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F. Schaeffel, A. Ohlendorf; Contrast Adaptation Induced by Defocus: Time Course and Selectivity for the Sign of Defocus. Invest. Ophthalmol. Vis. Sci. 2008;49(13):3583. doi: https://doi.org/.
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It is well known that visual acuity is reduced under defocus but can slightly improve when defocus persists. It is assumed that selective increase in contrast sensitivity at higher spatial frequencies is responsible for the improvement (here referred to as contrast adaptation) but its time course and the effect of the sign of defocus on contrast adaptation have not been studied.
Student subjects, wearing their corrections if applicable, watched a movie on a computer screen at 1 m distance for 10 minutes. During this time, the right eye wore -4D (n=10), -2D (n=11), or +4D lens (n=25 subjects). Infrared photorefraction was used to track accommodation and gaze direction. After the 10 minute period, the lens was removed and two sine wave patterns of 3.22 cyc/deg at a contrast of 0.1, embedded in Garbor patches that subtended 2 deg, were presented on a gray screen. A shield in the saggital plane between both eyes ensured that each eye saw only the patch on the ipsilateral side. The subjects was asked to match the contrast that was perceived between both eyes (supra-threshold contrast matching), using the arrow keys of the key board. The procedure was repeated every minute for a period of 6 minutes.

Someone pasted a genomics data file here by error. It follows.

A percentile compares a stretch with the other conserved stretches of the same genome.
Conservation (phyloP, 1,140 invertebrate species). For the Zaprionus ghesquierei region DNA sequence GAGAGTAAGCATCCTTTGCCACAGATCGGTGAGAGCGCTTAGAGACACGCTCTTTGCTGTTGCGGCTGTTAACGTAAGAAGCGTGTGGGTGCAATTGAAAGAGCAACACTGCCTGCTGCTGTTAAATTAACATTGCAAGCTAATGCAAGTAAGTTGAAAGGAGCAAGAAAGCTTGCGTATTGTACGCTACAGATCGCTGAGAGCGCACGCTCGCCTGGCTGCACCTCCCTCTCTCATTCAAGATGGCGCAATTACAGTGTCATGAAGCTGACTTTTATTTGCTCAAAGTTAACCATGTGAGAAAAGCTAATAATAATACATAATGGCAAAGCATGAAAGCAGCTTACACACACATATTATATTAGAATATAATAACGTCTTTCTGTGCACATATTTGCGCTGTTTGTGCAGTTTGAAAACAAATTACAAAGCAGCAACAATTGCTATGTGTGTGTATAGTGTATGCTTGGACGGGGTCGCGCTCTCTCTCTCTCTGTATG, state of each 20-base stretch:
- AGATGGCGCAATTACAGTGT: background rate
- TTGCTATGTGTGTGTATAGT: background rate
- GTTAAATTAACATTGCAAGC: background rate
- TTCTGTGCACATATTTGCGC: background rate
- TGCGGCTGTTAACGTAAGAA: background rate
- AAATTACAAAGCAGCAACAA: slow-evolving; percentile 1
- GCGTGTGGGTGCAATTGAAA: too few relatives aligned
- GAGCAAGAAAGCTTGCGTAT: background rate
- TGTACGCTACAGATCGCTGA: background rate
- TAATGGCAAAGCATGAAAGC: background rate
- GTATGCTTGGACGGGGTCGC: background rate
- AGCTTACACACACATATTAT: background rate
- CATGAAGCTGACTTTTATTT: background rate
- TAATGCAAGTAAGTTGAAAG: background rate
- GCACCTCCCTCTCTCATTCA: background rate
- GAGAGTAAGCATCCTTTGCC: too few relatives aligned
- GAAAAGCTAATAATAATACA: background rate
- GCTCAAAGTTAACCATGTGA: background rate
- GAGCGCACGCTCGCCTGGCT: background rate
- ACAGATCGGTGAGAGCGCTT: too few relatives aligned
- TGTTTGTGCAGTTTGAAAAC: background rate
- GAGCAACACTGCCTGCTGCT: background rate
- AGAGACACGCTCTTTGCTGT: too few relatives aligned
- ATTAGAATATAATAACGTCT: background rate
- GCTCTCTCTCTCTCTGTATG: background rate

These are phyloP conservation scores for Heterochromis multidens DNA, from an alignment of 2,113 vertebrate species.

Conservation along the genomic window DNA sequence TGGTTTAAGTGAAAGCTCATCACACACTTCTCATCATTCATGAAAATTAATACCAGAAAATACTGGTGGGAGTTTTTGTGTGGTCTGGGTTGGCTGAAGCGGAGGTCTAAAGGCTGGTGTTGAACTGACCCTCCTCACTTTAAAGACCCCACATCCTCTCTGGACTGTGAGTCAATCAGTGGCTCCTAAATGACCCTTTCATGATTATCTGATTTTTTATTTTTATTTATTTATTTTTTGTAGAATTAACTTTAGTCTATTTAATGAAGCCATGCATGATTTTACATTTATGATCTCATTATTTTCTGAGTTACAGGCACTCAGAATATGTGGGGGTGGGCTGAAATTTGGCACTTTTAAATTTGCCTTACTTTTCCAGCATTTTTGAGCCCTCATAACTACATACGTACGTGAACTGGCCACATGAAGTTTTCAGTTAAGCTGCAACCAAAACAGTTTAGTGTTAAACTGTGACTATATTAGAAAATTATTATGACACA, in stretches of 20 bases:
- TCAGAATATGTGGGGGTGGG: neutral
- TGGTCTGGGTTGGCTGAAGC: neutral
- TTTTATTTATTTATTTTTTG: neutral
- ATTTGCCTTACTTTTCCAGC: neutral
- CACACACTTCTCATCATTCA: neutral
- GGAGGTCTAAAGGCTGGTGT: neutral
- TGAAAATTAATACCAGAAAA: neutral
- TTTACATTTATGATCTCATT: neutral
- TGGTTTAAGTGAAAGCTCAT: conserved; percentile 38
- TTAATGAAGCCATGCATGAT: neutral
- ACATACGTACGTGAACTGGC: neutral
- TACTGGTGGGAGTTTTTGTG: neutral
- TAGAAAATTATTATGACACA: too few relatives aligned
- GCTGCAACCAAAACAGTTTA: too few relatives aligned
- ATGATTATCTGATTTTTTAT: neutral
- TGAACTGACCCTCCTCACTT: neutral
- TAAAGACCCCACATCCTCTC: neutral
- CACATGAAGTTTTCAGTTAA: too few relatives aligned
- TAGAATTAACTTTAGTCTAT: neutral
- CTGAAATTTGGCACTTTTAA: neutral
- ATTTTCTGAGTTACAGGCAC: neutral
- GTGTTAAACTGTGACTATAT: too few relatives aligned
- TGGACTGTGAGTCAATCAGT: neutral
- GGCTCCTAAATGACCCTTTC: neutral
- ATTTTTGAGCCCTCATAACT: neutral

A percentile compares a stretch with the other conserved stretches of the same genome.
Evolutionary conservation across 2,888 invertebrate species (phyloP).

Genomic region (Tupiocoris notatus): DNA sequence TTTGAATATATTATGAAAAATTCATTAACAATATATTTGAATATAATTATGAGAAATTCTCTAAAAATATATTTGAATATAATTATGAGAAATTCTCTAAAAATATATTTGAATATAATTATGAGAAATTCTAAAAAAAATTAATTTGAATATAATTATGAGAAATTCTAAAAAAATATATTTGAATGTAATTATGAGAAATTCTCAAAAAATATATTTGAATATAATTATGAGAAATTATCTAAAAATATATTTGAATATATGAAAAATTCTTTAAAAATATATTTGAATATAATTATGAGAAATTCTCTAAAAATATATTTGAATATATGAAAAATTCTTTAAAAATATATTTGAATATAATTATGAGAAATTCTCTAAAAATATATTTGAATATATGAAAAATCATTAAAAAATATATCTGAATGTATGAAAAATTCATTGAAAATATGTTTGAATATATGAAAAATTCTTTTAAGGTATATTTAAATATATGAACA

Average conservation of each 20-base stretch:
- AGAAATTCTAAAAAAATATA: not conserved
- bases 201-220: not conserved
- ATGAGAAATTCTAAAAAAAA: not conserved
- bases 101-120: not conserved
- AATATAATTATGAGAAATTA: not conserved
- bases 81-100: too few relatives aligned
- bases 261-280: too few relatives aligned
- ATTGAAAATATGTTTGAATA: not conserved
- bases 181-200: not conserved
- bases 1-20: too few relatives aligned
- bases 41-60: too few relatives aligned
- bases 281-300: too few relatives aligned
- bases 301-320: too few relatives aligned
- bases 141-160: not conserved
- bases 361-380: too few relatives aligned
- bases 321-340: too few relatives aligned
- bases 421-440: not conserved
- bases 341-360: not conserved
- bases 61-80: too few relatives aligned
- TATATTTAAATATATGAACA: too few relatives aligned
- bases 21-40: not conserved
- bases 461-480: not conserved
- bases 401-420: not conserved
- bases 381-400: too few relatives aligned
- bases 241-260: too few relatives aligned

(1) During movie watching, the subjects' accommodation was appropriate for the left eyes, without lens. (2) Defocus imposed by the lenses had no effect on contrast thresholds in the right eyes. (3) With +4D lenses, the supra-threshold contrast sensitivity increased by about 30% (p<0.001). (4) Using the -4D lenses, no change in contrast sensitivity was induced. (5) Changes in contrast sensitivity persisted for about 3 minutes.
That the previous "history of visual experience" affects contrast sensitivity in humans for several minutes is in line with a hypothesis that contrast adaptation might respresent an error signal for eye growth control. A 2-3 minute time constant is interesting since Wallman et al have observed that at least 2 minutes of defocus are necessary to induce refractive errors in chicks. Based on the optics, it is unexpected that contrast adaptation is induced only by myopic, but not by hyperopic defocus. Apparently, the sign of defocus information, known to be generated in the retina at least in chicks, may influence contrast adaptation, although the mechanism is not clear.
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